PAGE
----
These are 5 songs that we love very much as we searched through the repertoire of songs about stars (reminded of Robert Frost’s poem “Choose something like a star” which also has a lovely choral setting by Randall Thompson…), and the poetry in the English and French words of these songs are at times moving, at times fascinating. In these 5 songs, we hear about the hopes we project onto stars, and we reflect on and are reminded of how we identify stars with so many different things.
First we have stars spurring memories of past loves (or “défunt” in French probably also means “lost”) in Debussy’s Nuit d’étoiles or “Starry night” (here with Natalie Dessay and Philippe Cassard) that opens Part 2 of the concert. This is the first of Debussy’s published songs, written when he was only 18. The song is distinguished by beautiful lyre-like rising arpeggios in the piano part that returns in a refrain with elegantly falling triplets.
The second song is Gounod’s Le Soir, a song by another French composer, that also sits within the “classical” French tradition, with its qualities of charm, ingenuity, and a concern for the literary text; it speak of rays streaming from afar to softly touch our eyes:
Tout à coup, détaché des cieux,
Un rayon de l’astre nocturne,
Glissant sur mon front taciturne
Vient mollement toucher mes yeux.
(Suddenly, from the heavens,
A ray from the evening star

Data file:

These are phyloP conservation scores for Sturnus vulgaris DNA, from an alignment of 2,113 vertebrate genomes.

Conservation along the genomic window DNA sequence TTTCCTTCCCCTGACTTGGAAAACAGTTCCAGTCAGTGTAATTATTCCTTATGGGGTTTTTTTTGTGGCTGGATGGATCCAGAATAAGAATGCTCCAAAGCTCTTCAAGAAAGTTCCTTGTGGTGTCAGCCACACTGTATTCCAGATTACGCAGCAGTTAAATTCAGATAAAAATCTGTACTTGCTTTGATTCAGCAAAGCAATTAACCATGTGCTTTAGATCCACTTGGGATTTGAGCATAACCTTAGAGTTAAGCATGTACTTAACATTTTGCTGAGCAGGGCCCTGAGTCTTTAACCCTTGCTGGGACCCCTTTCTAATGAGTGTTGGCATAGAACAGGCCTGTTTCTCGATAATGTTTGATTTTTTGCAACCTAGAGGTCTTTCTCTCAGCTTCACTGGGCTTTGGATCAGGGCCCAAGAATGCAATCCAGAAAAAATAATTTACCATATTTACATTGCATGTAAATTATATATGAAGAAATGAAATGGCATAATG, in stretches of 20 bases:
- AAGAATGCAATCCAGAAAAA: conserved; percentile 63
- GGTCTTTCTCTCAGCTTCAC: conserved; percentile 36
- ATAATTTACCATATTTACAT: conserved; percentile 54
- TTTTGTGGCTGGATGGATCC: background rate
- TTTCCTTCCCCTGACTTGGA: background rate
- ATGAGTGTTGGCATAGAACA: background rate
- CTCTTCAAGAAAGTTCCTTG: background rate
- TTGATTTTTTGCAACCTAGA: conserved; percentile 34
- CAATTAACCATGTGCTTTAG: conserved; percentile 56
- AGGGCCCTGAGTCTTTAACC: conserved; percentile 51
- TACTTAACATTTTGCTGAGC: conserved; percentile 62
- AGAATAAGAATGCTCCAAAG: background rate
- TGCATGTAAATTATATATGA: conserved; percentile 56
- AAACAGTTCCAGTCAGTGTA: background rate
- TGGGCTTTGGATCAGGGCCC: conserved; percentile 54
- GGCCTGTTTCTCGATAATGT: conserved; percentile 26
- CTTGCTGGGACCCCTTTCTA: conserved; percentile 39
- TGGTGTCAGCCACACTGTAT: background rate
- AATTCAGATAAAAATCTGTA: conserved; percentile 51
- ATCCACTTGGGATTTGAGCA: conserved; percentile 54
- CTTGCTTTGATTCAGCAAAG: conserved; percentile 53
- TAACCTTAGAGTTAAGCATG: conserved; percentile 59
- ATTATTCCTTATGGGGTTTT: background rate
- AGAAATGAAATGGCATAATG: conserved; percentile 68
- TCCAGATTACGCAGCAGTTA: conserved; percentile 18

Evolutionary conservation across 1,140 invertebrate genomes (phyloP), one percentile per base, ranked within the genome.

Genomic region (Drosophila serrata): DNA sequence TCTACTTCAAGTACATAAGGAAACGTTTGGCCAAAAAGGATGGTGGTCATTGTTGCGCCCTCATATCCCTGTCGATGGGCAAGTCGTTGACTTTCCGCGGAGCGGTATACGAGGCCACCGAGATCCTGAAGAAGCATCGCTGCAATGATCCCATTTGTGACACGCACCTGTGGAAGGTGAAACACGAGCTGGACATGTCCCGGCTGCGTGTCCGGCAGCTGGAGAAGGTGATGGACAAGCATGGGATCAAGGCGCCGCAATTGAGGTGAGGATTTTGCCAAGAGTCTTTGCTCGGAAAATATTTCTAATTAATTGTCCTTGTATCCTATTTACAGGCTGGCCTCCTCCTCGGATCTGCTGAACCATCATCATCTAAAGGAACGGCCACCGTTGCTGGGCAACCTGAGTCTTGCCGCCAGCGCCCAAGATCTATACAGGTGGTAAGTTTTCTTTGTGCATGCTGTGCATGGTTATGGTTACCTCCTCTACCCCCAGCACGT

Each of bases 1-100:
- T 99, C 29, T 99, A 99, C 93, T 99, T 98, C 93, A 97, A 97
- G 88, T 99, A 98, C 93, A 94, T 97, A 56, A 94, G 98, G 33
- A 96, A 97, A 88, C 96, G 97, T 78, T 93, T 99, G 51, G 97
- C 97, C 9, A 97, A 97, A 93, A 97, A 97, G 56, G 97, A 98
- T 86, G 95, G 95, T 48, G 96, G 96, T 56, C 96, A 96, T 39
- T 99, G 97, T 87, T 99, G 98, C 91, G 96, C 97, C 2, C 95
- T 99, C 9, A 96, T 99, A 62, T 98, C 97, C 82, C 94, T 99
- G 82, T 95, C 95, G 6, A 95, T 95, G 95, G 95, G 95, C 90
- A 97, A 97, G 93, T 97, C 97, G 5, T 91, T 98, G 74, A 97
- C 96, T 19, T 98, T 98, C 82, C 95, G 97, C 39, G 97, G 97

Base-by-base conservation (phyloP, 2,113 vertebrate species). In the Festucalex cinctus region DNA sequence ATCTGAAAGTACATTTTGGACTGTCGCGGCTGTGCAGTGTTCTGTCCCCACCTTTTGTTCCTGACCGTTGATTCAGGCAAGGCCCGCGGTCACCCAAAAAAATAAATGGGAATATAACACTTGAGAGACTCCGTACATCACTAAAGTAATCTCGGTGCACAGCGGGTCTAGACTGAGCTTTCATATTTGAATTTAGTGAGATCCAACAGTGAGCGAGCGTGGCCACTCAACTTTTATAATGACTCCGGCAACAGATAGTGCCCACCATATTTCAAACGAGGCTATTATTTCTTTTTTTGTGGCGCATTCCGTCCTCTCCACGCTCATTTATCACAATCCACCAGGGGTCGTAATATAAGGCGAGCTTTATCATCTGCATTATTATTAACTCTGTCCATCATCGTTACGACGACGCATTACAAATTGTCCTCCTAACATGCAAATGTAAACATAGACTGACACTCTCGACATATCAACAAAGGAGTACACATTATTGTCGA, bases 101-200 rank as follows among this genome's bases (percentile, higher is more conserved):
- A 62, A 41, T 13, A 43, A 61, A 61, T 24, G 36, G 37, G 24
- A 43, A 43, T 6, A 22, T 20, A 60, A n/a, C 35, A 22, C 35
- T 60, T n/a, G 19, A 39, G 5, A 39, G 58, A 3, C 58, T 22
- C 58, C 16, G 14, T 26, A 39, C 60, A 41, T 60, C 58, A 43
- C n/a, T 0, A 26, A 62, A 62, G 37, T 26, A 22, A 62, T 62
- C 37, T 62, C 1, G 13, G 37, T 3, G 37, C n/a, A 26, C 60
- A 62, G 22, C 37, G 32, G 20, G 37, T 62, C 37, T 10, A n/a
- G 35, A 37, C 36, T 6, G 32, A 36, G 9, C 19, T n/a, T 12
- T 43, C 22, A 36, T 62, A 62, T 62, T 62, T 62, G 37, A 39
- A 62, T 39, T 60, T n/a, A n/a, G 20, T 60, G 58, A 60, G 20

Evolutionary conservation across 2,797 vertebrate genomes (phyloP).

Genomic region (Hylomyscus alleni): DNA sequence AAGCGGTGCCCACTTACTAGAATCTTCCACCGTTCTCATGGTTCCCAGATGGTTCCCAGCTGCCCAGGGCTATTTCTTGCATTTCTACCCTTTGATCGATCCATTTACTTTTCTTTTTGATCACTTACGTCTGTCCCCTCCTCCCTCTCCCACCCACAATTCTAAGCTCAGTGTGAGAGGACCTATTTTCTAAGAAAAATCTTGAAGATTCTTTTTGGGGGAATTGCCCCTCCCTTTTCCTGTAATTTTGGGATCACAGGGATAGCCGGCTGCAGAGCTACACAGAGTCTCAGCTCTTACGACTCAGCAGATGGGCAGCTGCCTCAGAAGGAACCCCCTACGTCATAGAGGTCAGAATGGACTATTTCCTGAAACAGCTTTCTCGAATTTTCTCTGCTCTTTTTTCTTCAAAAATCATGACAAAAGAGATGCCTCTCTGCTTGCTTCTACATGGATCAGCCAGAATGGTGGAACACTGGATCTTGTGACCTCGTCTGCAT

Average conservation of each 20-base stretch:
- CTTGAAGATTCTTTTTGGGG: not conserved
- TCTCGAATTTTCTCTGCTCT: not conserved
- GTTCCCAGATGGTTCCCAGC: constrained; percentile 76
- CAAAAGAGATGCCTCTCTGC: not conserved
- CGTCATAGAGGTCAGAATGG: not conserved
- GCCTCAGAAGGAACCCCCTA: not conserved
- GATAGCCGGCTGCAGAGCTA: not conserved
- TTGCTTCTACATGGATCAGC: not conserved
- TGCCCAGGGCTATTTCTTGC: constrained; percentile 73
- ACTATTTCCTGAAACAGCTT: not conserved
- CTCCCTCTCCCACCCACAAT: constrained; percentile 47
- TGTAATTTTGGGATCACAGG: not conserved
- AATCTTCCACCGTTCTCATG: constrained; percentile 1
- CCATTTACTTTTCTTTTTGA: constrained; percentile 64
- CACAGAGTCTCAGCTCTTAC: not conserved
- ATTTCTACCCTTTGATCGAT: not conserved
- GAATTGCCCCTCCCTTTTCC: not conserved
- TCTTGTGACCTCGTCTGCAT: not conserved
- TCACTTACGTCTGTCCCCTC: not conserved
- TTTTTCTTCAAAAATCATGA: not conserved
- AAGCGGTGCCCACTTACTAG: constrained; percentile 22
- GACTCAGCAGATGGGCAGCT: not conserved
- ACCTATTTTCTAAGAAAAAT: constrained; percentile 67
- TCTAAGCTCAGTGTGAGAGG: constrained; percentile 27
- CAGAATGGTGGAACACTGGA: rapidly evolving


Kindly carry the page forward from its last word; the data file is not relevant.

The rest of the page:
Glides upon my solemn face
Softly touches my eyes.)”
“Only a composer capable of writing long melodies can match the length of the poet Lamartine’s spacious metres! ‘Classique pour l’expression, romantique dans la pensée’”, wrote accomplished pianist of songs, mélodies and lieder Graham Johnson. None other than fellow composer Ravel saw Gounod as “the true founder of the mélodie in France”.
Our 3rd and 4th songs about stars are both written by composer Kurt Weill, one in French and one in English! “Youkali” is about how we follow stars that cajole us to impossible follies, while “Lost in the stars” speaks of how:
And we’re lost out here in the stars,
Little stars and big stars
Blowing through the night”
So, one is about following a star the other is about being lost out there in the stars; one was written in Paris when Weill briefly lived after fleeing Nazi Germany (he was a German Jew), the other after he then moved to and settled in the US.
There are some unusual histories behind both songs too: Youkali was originally not a song but a “tango habanera” that was written for a music theatre piece and Weill only inserted text into the music more than 10 years later: “the land of our desires, it’s happiness, it’s pleasure”, “where you leave all your troubles behind”, but is only “a dream” and “a folly”. Lost in the stars, in the meantime, is the title song for his late work, the 1949 opera-musical that was adapted from the text by Maxwell Anderson that is based on Alan Paton’s novel Cry the Beloved Country set in apartheid South Africa where the protagonist, Stephen, is a black Anglican priest from a small village whose son has been jailed after killing a white man during a robbery, who opined not only about being “lost out here in the stars” but:
Sometimes it seems maybe God’s gone away / Forgetting the promise that we’ve heard him say”
The final song in our choice of 5 is Hahn’s L’heure exquise, a beautiful gem of a song that is very popular with singers and is about “the perfect hour”, when the iridescent stars of the evening bring us a calm that is a perfect moment to dream!